In order to ascertain the availability of accurate checklists and indices to these archives in Korea, an attempt was made, in June 1958, to contact Professor Shin Sok-ho, then the Director of the Korean Committee for the Compilation of National History and also the President of the Historical Society of Korea. In the meantime the annotation and indexing of the Hoover Collection went forward. In February 1959 we were fortunate to receive from Professor Shin the first two issues of Sahak yongu (The Study of History), a quarterly published by the Historical Society of Korea in Seoul. The first issue, which was dated August 15, 1958, contained a list of the archives in question and brief descriptive annotations covering the folders for the first two years. The second issue (December 1958) continued the coverage up to 1900. The third issue which appeared shortly thereafter in the spring of 1959 included the document annotations for the period up to 1903. It is expected that the subsequent issues of the journal will bring the series up to 1910. No index has appeared so far. The list published in the first issue of Sahak yongu differed from the lists sent to the Hoover Institution from Korea in 1948. Subsequently we also received from Professor Shin a new and revised "Master List of Titles of Documents of Japanese Secret Archives in Korea." Unfortunately this new list differed from the list published in Sahak yongu and from the old Korean lists, and both showed discrepancies when checked against the folders annotated in the journal.
    Nevertheless, with Professor Shin's cooperation we have attempted to compile a comprehensive list of all the extant files, whether at the Hoover Institution or in the collection of the Committee for the Compilation of National History in Seoul. As a result of this work, an Addendum was prepared which lists all the folders identified from the above-mentioned lists of extant files, and at the same time the Index to our Checklist was expanded to include also this Addendum. (Since many folders have similar titles, there may be some duplication.) Most of the files listed in the Addendum have been located in Korea and it is hoped that they will be microfilmed and added to our collection. The folders which are in the Hoover Institution and no longer available in Korea have been reproduced and sent to the National History Museum in Seoul.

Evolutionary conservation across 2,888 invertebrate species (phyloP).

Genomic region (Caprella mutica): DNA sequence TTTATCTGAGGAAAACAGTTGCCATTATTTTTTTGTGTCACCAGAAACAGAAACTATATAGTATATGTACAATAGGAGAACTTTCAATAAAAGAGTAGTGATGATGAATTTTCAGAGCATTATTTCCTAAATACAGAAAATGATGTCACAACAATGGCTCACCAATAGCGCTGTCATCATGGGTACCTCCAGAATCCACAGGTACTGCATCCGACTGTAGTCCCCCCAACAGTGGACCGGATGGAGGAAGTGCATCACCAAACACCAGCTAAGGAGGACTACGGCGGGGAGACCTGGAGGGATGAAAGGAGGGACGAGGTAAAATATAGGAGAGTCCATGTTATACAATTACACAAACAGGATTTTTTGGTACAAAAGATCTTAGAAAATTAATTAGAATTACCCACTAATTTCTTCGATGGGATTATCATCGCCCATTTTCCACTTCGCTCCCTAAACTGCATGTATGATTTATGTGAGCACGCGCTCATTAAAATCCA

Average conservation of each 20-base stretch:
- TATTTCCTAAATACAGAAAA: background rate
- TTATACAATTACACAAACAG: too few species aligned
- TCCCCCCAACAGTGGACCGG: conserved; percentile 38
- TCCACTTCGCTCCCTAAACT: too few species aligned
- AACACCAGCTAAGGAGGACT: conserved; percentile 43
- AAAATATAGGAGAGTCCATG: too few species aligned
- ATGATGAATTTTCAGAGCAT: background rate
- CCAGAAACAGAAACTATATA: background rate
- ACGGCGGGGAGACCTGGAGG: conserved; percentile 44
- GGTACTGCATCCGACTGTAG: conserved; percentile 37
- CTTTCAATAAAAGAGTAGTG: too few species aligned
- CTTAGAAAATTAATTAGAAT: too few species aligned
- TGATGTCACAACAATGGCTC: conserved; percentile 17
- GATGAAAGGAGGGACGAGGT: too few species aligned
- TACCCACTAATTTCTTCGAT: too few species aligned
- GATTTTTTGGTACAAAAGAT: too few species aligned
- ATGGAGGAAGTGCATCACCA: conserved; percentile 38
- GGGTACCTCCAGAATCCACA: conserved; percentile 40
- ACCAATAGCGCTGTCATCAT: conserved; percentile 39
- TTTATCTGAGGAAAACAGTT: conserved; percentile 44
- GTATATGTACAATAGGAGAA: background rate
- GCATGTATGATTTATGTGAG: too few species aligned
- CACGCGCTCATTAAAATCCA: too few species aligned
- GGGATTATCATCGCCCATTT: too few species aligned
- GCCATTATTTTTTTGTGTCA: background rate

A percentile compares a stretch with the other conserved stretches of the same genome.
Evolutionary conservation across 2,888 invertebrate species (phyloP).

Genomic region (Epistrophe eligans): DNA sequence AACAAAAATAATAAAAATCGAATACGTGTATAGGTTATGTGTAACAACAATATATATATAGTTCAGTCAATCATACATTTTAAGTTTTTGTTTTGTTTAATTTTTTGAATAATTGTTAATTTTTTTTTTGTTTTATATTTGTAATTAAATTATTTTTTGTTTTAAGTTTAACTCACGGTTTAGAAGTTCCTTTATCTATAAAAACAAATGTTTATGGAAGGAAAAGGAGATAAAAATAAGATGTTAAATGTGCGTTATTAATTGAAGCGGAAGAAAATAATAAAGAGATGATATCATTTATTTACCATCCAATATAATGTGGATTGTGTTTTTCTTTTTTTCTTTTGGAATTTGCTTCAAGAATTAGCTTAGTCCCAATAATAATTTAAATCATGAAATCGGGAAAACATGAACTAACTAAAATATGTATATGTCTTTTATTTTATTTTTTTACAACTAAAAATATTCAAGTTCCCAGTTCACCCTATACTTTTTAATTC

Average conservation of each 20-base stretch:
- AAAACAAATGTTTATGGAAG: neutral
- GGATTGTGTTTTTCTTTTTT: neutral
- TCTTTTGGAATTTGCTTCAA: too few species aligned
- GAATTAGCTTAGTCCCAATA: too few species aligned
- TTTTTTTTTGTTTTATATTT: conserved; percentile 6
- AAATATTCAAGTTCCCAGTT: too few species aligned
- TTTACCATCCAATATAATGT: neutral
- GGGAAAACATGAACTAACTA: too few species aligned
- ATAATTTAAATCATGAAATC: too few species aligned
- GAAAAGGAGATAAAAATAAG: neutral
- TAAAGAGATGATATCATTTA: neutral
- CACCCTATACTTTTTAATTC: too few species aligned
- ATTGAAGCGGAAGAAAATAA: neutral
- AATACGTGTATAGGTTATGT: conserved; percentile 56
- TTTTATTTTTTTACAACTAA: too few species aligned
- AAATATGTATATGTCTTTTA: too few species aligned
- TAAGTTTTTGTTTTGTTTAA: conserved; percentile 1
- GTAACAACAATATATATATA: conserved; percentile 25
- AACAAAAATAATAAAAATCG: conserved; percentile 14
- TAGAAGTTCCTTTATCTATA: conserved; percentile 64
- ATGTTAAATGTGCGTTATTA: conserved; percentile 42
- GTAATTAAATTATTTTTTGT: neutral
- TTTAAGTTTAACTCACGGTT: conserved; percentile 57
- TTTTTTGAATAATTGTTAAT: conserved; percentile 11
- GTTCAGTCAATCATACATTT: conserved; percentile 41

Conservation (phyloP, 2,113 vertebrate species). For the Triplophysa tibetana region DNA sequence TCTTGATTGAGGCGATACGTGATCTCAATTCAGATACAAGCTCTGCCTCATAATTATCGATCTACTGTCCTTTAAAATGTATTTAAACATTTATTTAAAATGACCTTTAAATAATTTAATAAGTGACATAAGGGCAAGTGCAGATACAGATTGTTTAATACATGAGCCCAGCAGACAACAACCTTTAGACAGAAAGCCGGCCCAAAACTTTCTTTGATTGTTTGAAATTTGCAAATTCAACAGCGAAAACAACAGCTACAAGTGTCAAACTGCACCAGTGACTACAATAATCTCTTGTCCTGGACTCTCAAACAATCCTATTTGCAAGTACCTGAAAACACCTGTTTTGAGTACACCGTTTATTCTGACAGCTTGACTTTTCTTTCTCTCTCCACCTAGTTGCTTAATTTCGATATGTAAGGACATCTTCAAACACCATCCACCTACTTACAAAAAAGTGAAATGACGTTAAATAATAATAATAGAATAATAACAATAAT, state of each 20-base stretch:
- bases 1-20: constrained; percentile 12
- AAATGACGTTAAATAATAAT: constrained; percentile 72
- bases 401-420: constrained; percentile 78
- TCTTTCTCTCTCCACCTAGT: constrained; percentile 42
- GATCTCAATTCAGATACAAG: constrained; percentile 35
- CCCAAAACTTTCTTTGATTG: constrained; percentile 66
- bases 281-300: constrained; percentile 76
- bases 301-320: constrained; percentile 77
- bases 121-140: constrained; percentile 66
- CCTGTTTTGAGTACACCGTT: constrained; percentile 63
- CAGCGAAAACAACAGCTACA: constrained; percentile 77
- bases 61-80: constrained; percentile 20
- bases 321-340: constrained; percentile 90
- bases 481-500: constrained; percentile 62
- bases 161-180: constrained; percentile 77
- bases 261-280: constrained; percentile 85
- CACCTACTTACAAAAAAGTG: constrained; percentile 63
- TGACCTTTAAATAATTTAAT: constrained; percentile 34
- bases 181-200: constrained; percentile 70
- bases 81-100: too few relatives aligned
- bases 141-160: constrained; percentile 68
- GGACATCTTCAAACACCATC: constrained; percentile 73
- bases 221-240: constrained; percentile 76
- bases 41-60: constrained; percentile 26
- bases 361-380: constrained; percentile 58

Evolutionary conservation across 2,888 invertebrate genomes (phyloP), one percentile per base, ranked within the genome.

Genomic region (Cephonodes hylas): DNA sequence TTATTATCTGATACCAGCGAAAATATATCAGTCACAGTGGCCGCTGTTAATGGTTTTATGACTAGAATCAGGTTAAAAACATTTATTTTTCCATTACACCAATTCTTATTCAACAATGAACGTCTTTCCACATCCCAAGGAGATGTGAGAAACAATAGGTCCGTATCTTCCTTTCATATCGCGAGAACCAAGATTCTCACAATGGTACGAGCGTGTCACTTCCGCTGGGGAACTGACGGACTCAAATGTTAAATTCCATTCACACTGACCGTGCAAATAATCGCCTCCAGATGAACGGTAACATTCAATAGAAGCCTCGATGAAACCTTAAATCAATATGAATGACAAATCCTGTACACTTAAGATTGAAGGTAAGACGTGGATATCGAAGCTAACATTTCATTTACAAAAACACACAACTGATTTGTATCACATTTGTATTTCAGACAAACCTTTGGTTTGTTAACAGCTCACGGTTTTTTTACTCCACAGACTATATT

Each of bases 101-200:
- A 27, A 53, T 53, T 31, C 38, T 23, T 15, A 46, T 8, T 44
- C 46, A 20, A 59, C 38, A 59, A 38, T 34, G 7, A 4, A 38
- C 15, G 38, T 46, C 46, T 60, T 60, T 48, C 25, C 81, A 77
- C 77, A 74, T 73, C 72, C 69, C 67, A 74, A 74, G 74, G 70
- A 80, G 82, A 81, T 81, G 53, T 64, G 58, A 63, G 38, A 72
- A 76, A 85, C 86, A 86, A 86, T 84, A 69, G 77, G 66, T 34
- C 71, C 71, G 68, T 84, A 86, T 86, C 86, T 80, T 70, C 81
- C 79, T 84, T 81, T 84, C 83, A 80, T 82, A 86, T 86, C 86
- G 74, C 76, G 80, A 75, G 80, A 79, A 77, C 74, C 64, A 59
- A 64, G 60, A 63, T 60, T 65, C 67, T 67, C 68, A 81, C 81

There are 294 folders in the Archives, and 139 in the Addendum. Of the latter, thirty items appeared only in the new Korean "Master List" while three others appeared only in the first issue of Sahak yòngu. The Archives lists folders totalling over 33,000 frames (over 66,000 pages of documents). The Addendum lists folders totalling 10,324 frames (over 20,600 pages of documents) plus a number of folders which give no indication of the number of frames. The total number of pages in all the folders listed in Part I is probably close to one hundred thousand.